Just tinkering with it for personal use at this stage based on positive experience using it at work. Plan to use it for high traffic distributed systems if not using a managed hosting service like Heroku, AWS Lambda, or Google Cloud Functions. Reasons for using instead of these alternatives would be cheaper cost at higher scale.

Avatar of etlweather
etlweather uses RancherRancher

The whole infrastructure is managed through Rancher. It provides a simple interface to all the underlying tools - Docker, HAProxy (automatically configures load balancer from the containers).

Avatar of realcloudratics
realcloudratics uses KubernetesKubernetes

Good existential question. Kubernetes is painful in the extreme - especially when combined with Ansible. The layers of indirection are truly mind altering. But hey - containers are kewl!

Avatar of Japan Digital Design
Japan Digital Design uses KubernetesKubernetes

Our developer experience system is on Kubernetes (Google Kubernetes Engine at the moment). We would like to expand our Kubernetes clusters over other Kubernetes engine.

Avatar of ShareThis
ShareThis uses KubernetesKubernetes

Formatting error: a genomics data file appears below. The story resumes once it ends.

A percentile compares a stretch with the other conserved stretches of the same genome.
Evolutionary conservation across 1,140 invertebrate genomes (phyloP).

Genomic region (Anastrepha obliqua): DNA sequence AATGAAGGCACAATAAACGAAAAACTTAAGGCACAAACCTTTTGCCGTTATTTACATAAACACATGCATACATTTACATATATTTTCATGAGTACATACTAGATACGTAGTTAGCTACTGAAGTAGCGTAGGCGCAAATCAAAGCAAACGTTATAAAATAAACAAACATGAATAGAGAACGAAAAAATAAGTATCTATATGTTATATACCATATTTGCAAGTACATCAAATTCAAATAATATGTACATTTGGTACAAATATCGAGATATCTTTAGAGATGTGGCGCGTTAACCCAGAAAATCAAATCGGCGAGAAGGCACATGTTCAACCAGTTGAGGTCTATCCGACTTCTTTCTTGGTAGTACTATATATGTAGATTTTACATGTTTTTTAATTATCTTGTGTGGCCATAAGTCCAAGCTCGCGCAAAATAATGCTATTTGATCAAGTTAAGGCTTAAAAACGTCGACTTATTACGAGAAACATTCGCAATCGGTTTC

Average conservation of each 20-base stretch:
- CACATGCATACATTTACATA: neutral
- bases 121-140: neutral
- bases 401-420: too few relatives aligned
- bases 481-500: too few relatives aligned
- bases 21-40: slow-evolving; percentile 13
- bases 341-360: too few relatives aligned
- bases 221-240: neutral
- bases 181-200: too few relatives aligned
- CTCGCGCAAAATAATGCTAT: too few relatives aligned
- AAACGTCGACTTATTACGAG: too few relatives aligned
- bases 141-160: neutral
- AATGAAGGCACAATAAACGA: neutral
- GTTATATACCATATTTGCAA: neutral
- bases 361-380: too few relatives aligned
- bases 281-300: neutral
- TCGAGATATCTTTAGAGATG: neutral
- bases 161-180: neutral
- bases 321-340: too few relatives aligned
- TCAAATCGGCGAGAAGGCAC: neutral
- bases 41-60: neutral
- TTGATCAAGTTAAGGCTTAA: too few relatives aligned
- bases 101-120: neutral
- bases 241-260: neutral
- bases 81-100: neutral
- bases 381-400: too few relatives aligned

Kubernetes is used for managing microclusters within our AWS infrastructure. This allows us to deploy new infrastructure in seconds.

Avatar of papaver
papaver uses KubernetesKubernetes

minor experience with kubernetes. helped a client setup a kubernetes infrastructure. love the elegance of the system.

Avatar of sapslaj
sapslaj uses RancherRancher

Currently looking to move to Swarm or Kubernetes due to a few issues I have with Rancher.

Avatar of Ataccama
Ataccama uses RancherRancher

Orchestration of containers for our environments. Remote deployment from Jenkins.

Avatar of uses RancherRancher

We use Rancher for container orchestration and automated deployment pipelines.

Avatar of Dave Woolfenden
Dave Woolfenden uses RancherRancher

Enterprise-grade Kubernetes Distribution